Even if older adults are healthy, they may not be safe living alone. Houses that were once full of children and busy are now too large for them to care for and clean. There are dangers such as stairs that they can fall down and slippery tiles or tall shelves that they can no longer reach. How about the yard with an uneven terrain? All of these are huge concerns. Poorly lit stairwells or rooms and bathrooms that are too small are huge challenges for the elderly. Just bathing is a challenge as they could fall and no one would be there to help them.

Falling is a huge danger of the elderly as they are at a higher risk for bone fractures and injury. Their balance is off and they fall more easily due to uneven footing and obstacles that weren’t once obstacles such as stairwells and porches.

As we age, we all lose loved ones and friends. This can cause us to withdraw from our social lives. It can also lead to lapses in our own personal care and hygiene. When you’re not caring properly for yourself, it’s time to get help. Living alone may not be the best option for you.

Other concerns are health issues that can be challenging. Disability and disease round this list out and don’t forget that Alzheimer’s and dementia are very real and something to be concerned about.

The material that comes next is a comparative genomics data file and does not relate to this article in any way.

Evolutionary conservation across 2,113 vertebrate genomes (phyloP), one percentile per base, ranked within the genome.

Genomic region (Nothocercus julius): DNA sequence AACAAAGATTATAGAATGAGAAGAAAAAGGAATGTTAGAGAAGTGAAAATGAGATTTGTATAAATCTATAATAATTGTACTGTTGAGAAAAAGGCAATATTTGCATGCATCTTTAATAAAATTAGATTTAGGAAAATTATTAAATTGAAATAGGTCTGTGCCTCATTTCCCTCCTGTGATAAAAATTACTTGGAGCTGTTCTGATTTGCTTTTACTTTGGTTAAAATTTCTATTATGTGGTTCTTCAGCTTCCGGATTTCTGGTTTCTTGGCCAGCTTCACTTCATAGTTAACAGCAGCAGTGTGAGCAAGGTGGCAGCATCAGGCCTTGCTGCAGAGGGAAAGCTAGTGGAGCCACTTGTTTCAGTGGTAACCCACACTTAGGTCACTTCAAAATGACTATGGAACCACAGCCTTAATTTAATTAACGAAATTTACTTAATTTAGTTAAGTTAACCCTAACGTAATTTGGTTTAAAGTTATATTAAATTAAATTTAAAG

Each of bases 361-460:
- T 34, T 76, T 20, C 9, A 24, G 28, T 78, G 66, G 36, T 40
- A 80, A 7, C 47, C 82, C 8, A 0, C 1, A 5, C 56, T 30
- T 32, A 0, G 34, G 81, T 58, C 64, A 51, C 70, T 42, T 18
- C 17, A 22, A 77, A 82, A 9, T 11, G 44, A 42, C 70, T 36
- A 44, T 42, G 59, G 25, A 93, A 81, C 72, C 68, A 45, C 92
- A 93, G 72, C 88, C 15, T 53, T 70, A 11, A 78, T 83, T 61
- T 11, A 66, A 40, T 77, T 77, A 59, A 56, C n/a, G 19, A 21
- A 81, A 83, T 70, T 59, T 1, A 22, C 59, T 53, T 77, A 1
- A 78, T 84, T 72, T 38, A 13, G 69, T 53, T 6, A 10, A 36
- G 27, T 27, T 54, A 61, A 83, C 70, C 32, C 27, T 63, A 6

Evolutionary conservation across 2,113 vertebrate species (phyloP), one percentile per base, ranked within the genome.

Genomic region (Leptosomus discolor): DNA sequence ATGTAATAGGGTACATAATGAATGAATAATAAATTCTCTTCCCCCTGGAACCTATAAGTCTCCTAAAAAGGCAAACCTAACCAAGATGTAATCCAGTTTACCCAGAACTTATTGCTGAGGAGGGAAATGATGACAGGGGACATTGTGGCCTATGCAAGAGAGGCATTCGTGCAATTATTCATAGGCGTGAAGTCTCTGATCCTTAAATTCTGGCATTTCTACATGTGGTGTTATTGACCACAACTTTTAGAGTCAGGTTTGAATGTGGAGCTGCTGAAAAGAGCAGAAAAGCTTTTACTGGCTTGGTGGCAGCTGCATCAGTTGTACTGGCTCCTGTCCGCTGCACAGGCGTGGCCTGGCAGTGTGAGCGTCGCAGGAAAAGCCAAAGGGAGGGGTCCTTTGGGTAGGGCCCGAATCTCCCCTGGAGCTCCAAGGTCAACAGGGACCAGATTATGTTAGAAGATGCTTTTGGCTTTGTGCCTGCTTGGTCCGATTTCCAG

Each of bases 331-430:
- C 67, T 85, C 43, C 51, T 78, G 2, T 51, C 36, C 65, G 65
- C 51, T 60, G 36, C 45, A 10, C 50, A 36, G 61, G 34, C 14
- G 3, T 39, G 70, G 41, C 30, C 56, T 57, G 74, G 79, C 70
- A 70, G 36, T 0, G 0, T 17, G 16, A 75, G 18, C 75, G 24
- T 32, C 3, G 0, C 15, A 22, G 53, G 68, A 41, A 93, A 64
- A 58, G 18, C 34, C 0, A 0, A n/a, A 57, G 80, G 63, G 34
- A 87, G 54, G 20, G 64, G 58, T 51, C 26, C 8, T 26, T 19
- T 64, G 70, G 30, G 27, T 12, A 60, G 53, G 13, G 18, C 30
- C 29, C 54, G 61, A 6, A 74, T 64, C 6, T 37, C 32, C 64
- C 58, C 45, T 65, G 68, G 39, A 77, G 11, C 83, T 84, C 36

Some people hate living alone and want to be around others. This may lead to depression, lack of sleep due to night frights, feeling isolated and other risks. Health risks and personal loss are all serious issues to be considered. Managing a household and the finances can be difficult and it may be time to get help.

At our facility, Assisting Hands In-Home Care, we’ve been offering our clients the best possible solutions in the Central region of Florida. We offer reliable affordable solutions in non-medical homes and we know how to help seniors with their daily activities. We have an entire team that are ready to help and supports all of our clients with any issue that you may have.